The University Premed Association is a student-led organization for students from any field of study who are interested in learning about opportunities in the medical field.
Kamron Hamedi, a senior premed major who serves as the liaison between the Student Leadership Council and all the university associations, said the PMA isn’t limited to premed/predent students. “Any other major that is interested in going to [medical] school, even if they are not a premed major, would definitely benefit from the speakers,” he said. “It’s not unusual to have engineering majors, music majors, English majors apply to [medical] school.” Hamedi said the PMA gives students the opportunity to do mock interviews like those required to get into medical school.
The association hosts special speakers from different corners of the medical field who tell students about options available to them after graduation. He said the PMA invites students to join during the association’s exposition at the beginning of every academic year. Students who choose to join the PMA pay a yearly $15 fee to help buy thank-you gifts for special speakers, pay for yearly visits to a medical school and offset costs of the association’s Christmas party and end-of-the-year banquet.
Caroline Johnson, a senior health sciences major, serves as the PMA’s treasurer. She keeps records of all the funds that come in and go out to pay for expenses.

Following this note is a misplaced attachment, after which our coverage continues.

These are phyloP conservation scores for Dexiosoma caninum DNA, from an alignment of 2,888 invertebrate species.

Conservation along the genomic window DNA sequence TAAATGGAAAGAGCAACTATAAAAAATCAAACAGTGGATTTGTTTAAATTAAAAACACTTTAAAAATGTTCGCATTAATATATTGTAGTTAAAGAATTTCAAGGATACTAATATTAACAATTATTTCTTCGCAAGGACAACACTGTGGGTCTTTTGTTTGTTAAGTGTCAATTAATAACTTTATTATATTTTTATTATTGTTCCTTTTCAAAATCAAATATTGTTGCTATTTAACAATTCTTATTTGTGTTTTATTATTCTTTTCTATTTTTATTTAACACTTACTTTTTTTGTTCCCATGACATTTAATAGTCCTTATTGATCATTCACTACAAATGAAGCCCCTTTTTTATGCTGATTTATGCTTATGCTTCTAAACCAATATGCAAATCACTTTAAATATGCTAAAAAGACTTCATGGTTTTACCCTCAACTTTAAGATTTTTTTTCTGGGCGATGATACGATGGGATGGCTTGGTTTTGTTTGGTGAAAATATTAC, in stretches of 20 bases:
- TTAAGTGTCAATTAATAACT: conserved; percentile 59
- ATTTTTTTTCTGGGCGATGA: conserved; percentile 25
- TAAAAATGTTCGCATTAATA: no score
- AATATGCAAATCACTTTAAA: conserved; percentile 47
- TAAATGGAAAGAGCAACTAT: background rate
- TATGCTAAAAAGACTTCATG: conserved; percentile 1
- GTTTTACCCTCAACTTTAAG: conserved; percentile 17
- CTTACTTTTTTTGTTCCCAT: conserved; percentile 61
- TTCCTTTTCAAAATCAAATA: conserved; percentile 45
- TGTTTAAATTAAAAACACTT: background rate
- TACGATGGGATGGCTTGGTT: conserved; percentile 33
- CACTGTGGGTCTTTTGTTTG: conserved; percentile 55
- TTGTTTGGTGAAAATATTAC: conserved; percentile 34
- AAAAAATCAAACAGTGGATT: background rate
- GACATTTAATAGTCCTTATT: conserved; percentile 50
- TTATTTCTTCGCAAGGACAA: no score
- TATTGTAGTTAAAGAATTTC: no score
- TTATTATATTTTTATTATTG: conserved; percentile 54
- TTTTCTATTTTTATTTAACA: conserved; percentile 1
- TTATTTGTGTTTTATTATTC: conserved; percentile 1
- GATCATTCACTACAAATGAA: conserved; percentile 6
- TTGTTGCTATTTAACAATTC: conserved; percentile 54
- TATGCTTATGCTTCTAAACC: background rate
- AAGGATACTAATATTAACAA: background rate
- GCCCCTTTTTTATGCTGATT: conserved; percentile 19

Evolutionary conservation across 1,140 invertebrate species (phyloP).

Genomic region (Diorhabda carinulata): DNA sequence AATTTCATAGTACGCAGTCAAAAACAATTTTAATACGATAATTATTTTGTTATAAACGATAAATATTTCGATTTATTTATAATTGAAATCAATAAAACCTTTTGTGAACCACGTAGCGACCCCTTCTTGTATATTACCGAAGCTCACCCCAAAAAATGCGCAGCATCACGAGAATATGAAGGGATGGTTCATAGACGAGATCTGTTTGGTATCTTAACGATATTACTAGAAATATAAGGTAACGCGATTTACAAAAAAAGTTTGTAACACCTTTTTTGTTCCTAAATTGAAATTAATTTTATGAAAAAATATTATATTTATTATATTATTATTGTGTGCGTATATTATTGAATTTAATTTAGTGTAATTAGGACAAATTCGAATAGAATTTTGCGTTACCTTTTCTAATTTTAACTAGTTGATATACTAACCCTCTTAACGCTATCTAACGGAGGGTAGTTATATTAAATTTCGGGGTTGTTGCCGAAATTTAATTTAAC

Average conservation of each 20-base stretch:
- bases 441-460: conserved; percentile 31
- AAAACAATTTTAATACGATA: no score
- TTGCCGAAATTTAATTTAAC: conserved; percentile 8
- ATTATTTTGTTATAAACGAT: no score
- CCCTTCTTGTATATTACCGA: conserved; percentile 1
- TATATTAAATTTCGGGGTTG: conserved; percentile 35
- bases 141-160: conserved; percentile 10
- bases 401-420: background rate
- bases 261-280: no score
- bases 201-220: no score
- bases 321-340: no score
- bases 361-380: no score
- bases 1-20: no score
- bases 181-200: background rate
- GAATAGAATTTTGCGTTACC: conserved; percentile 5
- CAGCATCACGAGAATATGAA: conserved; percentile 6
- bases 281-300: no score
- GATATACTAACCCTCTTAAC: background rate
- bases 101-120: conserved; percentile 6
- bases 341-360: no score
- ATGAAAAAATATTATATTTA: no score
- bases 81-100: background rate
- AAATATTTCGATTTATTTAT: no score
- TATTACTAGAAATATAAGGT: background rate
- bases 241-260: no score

Emmaline Johnson, the president of the PMA, invites professionals who have experience in the medical field to come speak to members of the association.
Al Squire, executive director of the Greenville Health System’s MedEx Academy, spoke to the association on two occasions about summer internships for students hoping to get into medical school.
Hamedi said many premed students aren’t aware of all the job opportunities available to them after graduation. Because of this, Johnson invited a registered nurse to speak to the association last year.
Judah Smith, a sophomore premed major, said the PMA gives students networking opportunities with people already in the medical field as well as with their fellow students. “Networking is a really good skill to develop and practice for those internships and resumes,” Smith said. “We need that community of diverse majors and different students with different backgrounds to really fall back on and support each other.”
He said the PMA took a group of its members to the Bowman Gray Center for Medical Education in North Carolina where they could see what medical school is like. “You get that chance to visit prospective [medical] schools and go behind closed doors where you wouldn’t as an individual,” Smith said. He said he enjoyed being able to talk about what he saw with other members of the group and hear some of their thoughts about the school.
Smith was part of a discussion panel two weeks ago where he shared past internship and job experiences as well as tips for new students on how to apply for jobs and do well on interviews. He hopes to be an encouragement to incoming freshmen who may be nervous about taking on what he called one of the hardest majors available.